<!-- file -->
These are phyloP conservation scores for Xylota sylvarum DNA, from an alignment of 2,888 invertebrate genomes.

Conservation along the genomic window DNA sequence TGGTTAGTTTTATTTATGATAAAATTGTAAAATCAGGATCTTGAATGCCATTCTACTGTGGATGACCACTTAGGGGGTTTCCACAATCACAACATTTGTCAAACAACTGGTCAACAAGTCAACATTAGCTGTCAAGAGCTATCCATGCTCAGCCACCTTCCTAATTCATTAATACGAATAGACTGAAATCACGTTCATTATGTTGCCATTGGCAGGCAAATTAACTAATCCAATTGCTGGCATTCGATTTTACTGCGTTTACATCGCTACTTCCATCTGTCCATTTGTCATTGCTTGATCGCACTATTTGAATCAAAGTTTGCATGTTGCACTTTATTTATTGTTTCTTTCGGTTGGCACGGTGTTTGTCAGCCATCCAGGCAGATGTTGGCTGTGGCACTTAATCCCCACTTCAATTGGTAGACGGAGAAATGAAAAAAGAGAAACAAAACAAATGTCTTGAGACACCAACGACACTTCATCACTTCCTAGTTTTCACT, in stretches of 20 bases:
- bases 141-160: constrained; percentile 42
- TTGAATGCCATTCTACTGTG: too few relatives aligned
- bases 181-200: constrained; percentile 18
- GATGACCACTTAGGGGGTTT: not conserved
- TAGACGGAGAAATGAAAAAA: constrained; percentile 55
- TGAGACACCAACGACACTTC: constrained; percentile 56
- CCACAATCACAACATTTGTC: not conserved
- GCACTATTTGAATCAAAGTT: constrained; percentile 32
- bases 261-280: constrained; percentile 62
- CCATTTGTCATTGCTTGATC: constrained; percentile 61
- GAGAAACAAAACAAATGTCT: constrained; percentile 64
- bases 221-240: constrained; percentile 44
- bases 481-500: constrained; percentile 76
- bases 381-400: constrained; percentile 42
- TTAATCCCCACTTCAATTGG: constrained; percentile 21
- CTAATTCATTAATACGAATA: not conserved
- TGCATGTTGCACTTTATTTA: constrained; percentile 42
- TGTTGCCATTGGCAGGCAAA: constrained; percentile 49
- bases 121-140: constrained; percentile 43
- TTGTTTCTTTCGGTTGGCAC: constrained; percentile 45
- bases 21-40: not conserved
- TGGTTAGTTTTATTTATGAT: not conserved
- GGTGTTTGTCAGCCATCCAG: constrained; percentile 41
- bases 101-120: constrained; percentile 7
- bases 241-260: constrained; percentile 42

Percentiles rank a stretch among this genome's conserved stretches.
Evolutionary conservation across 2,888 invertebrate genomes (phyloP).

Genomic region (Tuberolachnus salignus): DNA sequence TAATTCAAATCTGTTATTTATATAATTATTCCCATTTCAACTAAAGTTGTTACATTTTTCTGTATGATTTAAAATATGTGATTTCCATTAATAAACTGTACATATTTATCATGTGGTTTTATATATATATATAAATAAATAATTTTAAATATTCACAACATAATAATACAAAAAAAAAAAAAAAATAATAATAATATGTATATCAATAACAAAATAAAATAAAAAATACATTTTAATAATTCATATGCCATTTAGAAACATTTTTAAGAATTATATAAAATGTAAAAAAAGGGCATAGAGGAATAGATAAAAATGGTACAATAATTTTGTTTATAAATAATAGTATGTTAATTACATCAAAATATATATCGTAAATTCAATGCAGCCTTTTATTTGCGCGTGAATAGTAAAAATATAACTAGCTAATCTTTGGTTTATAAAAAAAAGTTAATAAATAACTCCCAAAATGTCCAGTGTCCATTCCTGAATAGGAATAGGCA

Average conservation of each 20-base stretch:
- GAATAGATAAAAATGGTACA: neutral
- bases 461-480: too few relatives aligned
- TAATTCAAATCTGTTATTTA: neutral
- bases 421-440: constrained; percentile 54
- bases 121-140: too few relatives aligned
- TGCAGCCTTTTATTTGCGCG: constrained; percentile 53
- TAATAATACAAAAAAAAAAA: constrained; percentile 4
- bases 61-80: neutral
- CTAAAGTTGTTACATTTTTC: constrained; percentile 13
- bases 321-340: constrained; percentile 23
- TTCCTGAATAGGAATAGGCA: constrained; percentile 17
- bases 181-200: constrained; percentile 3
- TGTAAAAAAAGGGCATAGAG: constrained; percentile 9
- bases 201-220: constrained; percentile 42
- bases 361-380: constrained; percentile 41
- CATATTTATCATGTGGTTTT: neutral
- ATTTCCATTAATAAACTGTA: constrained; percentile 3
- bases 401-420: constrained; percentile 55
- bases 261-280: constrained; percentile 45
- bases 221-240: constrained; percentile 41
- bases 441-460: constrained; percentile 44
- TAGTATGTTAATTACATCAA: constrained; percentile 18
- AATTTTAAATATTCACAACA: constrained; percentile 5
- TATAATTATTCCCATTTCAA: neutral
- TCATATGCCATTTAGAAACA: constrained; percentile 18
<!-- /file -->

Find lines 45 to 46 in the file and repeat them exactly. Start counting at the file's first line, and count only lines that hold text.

- bases 201-220: constrained; percentile 42
- bases 361-380: constrained; percentile 41